Episode #2: Minor ailments and simple pleasures of the summer holidays

 

A walk down narrow paths through the fields can quickly turn into a nightmare if you come into contact with nettle leaves (Urtica dioica). Here are few simple steps to alleviate the pain caused by this plant's stinging effect.

Should you get stung during a walk, look around the nettles to check if there is any broadleaf plantain around (Plantago major, Plantago lanceolata). Its leaves have an anti-inflammatory action. Crumpled up in your hands and applied to the stings, they quickly alleviate the pain.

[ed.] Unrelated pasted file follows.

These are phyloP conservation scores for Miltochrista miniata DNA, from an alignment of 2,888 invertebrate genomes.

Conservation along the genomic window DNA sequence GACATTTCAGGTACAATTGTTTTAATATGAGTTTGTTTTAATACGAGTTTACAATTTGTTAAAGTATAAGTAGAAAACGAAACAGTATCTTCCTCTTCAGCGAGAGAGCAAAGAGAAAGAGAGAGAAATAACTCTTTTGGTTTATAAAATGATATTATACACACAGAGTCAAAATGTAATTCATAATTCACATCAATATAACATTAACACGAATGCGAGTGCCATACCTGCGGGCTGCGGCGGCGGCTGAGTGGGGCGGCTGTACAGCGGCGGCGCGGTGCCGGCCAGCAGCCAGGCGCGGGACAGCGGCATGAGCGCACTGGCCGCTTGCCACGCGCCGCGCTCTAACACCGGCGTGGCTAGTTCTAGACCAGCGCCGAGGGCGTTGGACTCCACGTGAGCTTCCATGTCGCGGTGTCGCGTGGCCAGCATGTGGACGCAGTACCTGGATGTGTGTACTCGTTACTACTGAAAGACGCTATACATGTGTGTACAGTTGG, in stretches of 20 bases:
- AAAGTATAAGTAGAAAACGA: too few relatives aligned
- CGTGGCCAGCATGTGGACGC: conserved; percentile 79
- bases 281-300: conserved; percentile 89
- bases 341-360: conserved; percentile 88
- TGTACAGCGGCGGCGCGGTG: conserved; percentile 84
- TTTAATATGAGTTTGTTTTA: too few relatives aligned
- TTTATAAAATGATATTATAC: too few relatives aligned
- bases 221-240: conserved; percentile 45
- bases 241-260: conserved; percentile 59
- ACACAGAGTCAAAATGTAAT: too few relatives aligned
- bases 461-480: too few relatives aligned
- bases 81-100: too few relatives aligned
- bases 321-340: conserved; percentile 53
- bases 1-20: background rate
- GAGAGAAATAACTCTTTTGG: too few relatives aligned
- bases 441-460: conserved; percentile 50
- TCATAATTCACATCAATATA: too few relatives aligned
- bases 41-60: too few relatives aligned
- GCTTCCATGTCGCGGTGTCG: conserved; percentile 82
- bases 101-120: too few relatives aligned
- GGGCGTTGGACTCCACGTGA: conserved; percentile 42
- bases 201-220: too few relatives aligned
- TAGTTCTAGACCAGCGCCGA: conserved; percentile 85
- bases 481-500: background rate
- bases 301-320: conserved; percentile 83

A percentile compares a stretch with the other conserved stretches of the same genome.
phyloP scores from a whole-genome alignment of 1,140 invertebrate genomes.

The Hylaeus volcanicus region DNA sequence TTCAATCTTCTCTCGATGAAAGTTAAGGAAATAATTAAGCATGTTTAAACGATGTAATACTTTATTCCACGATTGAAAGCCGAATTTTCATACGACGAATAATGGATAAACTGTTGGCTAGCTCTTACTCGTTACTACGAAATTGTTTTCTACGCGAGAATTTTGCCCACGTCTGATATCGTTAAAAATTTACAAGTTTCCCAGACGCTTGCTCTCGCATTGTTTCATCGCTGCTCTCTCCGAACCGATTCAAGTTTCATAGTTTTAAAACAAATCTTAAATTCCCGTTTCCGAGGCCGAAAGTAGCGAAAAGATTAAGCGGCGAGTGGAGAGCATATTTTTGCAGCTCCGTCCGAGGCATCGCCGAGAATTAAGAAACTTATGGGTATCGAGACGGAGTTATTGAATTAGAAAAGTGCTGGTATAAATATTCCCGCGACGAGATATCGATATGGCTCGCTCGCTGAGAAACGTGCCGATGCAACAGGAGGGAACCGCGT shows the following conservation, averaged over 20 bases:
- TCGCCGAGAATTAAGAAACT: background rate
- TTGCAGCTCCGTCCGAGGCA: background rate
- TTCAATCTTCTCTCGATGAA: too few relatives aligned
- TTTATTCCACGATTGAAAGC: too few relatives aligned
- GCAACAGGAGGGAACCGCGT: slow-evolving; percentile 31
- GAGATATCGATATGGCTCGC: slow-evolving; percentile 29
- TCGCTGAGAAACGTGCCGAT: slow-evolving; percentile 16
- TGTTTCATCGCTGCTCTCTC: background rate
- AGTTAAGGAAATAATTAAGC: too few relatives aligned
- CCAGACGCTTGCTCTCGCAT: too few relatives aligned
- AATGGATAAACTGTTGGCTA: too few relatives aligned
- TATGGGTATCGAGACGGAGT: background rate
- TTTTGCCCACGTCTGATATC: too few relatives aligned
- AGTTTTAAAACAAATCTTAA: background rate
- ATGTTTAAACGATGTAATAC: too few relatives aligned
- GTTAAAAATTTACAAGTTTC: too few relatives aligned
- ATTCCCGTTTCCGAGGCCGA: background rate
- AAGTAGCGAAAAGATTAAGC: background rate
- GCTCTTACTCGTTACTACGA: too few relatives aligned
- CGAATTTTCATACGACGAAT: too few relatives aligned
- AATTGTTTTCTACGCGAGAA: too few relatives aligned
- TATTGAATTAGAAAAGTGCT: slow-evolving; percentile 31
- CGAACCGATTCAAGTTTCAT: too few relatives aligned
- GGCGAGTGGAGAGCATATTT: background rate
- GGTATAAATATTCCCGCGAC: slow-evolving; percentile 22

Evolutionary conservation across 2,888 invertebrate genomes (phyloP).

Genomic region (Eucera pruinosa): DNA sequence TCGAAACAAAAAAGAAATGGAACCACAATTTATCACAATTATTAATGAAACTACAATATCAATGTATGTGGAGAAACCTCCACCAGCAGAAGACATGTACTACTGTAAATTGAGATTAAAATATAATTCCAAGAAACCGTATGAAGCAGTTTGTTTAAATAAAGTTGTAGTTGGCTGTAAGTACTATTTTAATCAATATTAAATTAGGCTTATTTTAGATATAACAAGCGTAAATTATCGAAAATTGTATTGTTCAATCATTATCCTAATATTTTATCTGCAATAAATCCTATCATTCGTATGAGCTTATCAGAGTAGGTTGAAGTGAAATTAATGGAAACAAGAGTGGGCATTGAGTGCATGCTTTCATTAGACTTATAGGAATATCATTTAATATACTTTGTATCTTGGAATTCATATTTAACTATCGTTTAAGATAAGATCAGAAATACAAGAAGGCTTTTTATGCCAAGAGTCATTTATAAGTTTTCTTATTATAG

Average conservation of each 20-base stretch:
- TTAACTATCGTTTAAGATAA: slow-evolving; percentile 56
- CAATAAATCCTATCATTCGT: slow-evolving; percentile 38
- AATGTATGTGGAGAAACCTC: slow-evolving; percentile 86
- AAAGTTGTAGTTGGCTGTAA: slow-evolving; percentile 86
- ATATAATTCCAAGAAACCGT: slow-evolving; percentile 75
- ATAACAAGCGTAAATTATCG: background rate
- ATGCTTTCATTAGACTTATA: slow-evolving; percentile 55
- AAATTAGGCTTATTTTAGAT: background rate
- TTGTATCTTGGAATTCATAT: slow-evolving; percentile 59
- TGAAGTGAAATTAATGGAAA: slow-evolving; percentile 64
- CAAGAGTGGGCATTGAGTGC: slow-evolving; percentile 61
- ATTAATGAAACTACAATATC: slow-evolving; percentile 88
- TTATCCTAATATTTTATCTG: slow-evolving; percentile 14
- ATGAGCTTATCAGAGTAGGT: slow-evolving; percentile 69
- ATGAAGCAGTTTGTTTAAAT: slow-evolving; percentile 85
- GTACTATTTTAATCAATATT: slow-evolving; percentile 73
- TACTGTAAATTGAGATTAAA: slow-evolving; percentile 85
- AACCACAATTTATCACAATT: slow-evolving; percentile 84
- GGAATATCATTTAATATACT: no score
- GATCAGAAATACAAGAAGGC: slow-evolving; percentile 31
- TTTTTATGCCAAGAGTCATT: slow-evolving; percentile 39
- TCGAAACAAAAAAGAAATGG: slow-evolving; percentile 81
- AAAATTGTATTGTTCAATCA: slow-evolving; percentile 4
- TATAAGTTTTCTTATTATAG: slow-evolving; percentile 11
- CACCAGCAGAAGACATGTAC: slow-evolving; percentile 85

Once you're back at home, apply aloe vera gel, calophyllum vegetable oil, jojoba liquid wax, calendula macerated oil or if you have any St. John's wort (be aware this plant is photosensitive).

Coming back to nettles, they aren't just an aggressive perennial. They are commonly used in phytotherapy to soothe joint pain and remineralise the organism (body and skin appendage). They are also well-known for their manure and soup.

Caution: Try to avoid touching the nettle leaves as contact between this plant hair and human skin can cause the skin to rupture, thereby releasing an irritant substance. The body reacts by releasing a histamine that brings about inflammation which causes  itching.